Pascal Henner (Strasbourg)

Cithare D’accompagnementa Clavier

Patent: Republique Francaise No 76 21691
Filed on 15th July 1976 (at 15.55)

Example image - aligright 

Example image - aligned to the right“Il existe dans ce domaine un systeme anglo-saxon (autoharp) qui a l’inconveneient de ne permettre que 12 our 15 accords …"

"An Anglo-Saxon system (autoharp) exists in this sector that inconveniently, does not allow more than 12 or 15 chords.."

Understanding the ideas in this patent presented something of challenge; in addition to the language barrier, the drawings are scrappy and there is little or no attempt at scale. Fortunately the description is short, and the ideas are centred around the same concerns as all keyboard innovators on the autoharp.

Example image - aligned to the right“Chaque touché (A) est en contact libre avec une poutrelle (B) montee d’etouffoirs (C) situes aux octaves de chaque touché…”

Example image - aligned to the right

Despite the changed appearance, which is momentarily disorienting, the keyboard (which uniquely across all of this lineage of innovation begins from F rather than C) remains perpendicular to the strings, and therefore this instrument is another tabletop design. In this formulation the damping mechanism is placed under the strings and damping is provided at the side of the string through feet extending upwards from the damper beam. Figure 3.2 shows the damper in contact with the string at point C. The downward movement of the key provides force on the beam towards point D, which is sprung, at the treble end of the harp. You can pick out the fact that the damper at point C is not in contact with the string in figure 3.2 when the key is depressed. Force from the spring at point D will return the mechanism to rest point. This is a simple and clever mechanism, and has the advantage that it requires only one set of springs that provide force evenly throughout the damping system. Provided that the measurements are controlled strictly, I see no reason for it not to work. However, I am not sure that this arrangement would produce an attractive keyboard action; the pivot points on the keyboard are very short. This issue could be resolved, but this resolution might further compromise the interface as a whole.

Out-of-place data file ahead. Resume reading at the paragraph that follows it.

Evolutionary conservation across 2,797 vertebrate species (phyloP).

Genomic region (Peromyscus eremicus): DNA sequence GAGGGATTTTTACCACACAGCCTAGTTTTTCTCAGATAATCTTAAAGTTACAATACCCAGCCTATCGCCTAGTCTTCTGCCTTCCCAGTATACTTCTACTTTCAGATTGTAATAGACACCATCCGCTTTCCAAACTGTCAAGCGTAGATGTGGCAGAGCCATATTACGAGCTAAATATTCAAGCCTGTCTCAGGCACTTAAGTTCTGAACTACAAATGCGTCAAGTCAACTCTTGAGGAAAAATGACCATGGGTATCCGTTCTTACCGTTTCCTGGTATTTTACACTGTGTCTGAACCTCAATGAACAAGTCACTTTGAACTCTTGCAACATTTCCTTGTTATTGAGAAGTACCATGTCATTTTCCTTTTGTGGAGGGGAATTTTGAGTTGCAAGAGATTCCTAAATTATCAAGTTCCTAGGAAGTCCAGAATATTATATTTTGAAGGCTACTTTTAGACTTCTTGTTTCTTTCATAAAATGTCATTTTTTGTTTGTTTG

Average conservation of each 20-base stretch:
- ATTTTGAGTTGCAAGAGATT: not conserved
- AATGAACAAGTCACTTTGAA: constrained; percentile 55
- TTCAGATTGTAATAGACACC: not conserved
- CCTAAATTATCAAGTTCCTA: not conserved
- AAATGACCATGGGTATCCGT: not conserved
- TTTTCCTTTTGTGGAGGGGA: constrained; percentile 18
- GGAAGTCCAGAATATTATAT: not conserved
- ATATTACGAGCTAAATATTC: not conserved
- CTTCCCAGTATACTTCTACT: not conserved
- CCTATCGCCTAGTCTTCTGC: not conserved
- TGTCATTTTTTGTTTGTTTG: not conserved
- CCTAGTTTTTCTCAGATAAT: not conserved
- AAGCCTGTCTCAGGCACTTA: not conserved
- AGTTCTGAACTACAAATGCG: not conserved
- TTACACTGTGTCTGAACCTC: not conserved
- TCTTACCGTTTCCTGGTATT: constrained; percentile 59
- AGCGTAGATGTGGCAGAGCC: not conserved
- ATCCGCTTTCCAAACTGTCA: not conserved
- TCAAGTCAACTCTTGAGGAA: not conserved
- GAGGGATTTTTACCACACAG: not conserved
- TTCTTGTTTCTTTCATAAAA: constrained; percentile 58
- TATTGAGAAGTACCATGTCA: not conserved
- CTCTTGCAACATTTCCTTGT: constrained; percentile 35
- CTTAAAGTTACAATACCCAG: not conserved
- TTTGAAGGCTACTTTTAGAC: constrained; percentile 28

The unusual symmetrical harp design is formulated to allow equal access for left and right-handed players. This is a weaker aspect of the design which I consider would not work at all well in practice — there is simply not enough space in the high treble to allow for this symmetrical presentation and the instrument certainly cannot be said to have an optimised string surface.

The issue of handed interfaces is worth considering however. Within the spectrum of western musical instruments as a whole there is mixed practice for left handed implementation; left handed guitars are relatively common, but the violin, for example, is played left handed rarely — although there are no practical obstacles to this possibility. Whilst I considered the issue of left handed players in the initial stages of prototyping, I quickly dismissed it from my mind as impractical and over-complicated to execute at prototyping stage. Left-handed autoharps do exist, but are also quite a rarity; a left handed ReAPH however, would be further complicated, because the keyboard cannot (easily) be reversed, so the access for the respective hands would be completely different.

Example image - aligned to the rightThe final plate of this patent becomes rather scrappy, but you can certainly pick out the defining points of the mechanism: the pivot point of the keys (bottom left and right) the single spring mechanism which receives the far end of the damper beams (centre right), the damper beams and extending felted feet (centre left) and the symmetrical harp shape.

Henner does not refer to any other designs in this patent, which suggest that this patent (like the previous three) was also written in isolation from the ideas of previous patents.